Policy interventions in home-based and clinic-based care management programs are used as mid-stream interventions to help with depression in older adults. What are the ethical issues that are...
Policy interventions in home-based and clinic-based care management programs are used as mid-stream interventions to help with depression in older adults. What are the ethical issues that are raised by the interventions proposed? How can I use the ethical frameworks described by Gostin to analyze these midstream interventions?
This is an interestingly intricate question in that Gostin's framework is quite mindful of these ethical issues (especially in regard to midstream interventions of older adults suffering from advanced stages of depression). Gostin’s framework is concerned with the social justice of health care being available to older adults in a balanced and fair manner.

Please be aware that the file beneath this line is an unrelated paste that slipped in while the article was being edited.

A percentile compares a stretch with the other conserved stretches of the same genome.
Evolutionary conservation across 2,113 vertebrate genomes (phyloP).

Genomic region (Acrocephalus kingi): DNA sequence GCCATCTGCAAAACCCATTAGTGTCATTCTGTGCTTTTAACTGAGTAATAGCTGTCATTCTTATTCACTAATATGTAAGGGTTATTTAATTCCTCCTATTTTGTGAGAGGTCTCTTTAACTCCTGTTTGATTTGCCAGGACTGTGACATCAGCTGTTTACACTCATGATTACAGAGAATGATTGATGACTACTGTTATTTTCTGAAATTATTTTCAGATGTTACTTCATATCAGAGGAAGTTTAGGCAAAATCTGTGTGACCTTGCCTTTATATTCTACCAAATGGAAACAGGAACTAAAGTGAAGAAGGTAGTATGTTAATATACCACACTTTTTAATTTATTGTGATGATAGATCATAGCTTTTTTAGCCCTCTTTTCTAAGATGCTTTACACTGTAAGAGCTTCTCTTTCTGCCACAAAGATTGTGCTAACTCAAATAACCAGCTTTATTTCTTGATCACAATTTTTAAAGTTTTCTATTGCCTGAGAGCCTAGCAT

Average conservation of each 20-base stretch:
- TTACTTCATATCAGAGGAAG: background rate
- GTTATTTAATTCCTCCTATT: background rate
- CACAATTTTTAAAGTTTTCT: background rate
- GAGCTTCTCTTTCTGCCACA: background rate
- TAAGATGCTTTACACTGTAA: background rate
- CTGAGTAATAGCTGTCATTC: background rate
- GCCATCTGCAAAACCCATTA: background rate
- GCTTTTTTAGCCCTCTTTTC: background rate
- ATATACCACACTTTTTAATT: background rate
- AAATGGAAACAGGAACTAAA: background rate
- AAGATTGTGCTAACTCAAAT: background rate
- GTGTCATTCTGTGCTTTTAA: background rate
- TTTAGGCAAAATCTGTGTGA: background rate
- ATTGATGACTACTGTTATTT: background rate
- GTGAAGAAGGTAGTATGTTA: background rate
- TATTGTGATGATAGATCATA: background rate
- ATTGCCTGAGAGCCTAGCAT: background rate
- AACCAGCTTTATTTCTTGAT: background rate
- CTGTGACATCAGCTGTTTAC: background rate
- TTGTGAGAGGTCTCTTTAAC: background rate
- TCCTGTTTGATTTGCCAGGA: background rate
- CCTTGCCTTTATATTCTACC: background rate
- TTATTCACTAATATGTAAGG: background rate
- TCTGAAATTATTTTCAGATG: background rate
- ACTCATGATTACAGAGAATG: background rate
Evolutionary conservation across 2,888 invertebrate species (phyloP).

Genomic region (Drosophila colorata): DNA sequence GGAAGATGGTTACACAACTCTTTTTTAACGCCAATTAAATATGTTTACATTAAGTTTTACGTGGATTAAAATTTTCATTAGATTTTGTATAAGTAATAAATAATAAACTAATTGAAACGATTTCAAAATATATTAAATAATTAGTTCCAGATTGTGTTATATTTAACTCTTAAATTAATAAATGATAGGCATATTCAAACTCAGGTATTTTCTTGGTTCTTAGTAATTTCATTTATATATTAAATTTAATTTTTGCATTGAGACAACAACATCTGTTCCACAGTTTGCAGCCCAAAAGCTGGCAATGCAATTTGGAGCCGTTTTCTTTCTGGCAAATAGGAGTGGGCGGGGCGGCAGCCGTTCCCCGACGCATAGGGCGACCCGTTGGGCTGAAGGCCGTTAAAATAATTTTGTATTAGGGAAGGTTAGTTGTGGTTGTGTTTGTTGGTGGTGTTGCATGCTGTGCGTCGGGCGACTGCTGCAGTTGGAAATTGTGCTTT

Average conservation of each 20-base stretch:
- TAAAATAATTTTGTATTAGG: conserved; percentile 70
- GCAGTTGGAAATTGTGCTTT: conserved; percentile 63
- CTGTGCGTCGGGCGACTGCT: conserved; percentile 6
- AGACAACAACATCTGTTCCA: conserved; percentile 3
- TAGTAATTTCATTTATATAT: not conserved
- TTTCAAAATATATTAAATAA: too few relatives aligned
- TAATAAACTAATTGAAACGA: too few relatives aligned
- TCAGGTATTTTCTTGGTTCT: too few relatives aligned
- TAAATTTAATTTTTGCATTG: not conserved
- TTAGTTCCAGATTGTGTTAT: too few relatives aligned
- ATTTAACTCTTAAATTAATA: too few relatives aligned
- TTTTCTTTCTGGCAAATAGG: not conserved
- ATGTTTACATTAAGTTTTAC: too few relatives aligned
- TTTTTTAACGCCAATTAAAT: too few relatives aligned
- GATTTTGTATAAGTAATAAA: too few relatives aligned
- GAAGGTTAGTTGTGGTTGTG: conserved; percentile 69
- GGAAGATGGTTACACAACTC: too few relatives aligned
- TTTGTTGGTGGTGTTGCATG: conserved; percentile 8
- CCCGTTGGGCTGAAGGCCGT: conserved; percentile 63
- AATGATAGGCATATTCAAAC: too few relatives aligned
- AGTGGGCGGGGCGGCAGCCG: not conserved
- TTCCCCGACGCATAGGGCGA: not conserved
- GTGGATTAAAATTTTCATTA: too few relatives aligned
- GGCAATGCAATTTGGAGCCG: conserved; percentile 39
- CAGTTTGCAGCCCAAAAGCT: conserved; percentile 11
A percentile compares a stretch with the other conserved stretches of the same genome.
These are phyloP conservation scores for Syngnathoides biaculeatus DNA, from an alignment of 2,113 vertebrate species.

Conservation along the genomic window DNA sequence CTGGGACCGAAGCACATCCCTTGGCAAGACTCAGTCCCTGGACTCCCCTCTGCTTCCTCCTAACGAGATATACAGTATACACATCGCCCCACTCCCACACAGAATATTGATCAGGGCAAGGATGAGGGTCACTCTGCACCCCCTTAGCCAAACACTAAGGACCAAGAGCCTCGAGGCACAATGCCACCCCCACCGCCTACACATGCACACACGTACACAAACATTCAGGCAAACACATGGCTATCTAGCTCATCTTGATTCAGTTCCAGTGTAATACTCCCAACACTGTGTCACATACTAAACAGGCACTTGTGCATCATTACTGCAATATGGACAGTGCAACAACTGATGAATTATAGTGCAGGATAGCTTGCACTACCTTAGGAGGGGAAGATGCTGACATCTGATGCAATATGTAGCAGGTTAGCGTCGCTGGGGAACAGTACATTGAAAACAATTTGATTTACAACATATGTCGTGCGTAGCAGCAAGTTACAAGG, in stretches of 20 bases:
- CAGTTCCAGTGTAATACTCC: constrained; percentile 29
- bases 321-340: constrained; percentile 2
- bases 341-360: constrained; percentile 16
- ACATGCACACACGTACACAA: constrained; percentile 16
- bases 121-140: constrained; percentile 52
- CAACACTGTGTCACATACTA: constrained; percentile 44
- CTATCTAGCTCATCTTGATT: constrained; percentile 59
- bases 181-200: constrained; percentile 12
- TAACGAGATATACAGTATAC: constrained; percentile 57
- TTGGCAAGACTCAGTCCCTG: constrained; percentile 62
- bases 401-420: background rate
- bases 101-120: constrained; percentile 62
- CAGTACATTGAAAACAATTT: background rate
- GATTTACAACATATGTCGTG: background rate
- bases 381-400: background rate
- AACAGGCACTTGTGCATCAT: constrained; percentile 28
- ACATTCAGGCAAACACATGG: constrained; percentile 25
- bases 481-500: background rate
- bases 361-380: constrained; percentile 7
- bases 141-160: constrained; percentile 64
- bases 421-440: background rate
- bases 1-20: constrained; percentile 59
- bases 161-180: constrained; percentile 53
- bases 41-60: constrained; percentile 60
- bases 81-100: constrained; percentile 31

There are many facets to the healthcare of older adults, including prevention, action, and support. Many times, because of the bureaucratic nature of health care, older adults in most need of services, may have the most difficulty in determining what type of medical intervention will work best.
One of our eNotes educators had something really good to say about this in the following quotation (link below):
Since our country celebrates the affluent instead of redistributing the wealth, rich people are healthy people and impoverished people are left to their own devices.
In the realm of prevention, it would be prudent to have services most needed by the elderly located in an easily accessible area. This would include everyday needs such as supermarkets and drugstores.
Public health of the elderly should, according to Gostin, involve the federal, state, and local governments to be effective. There is a shared responsibility which society must address to help the elderly in dealing with depression and other medical issues.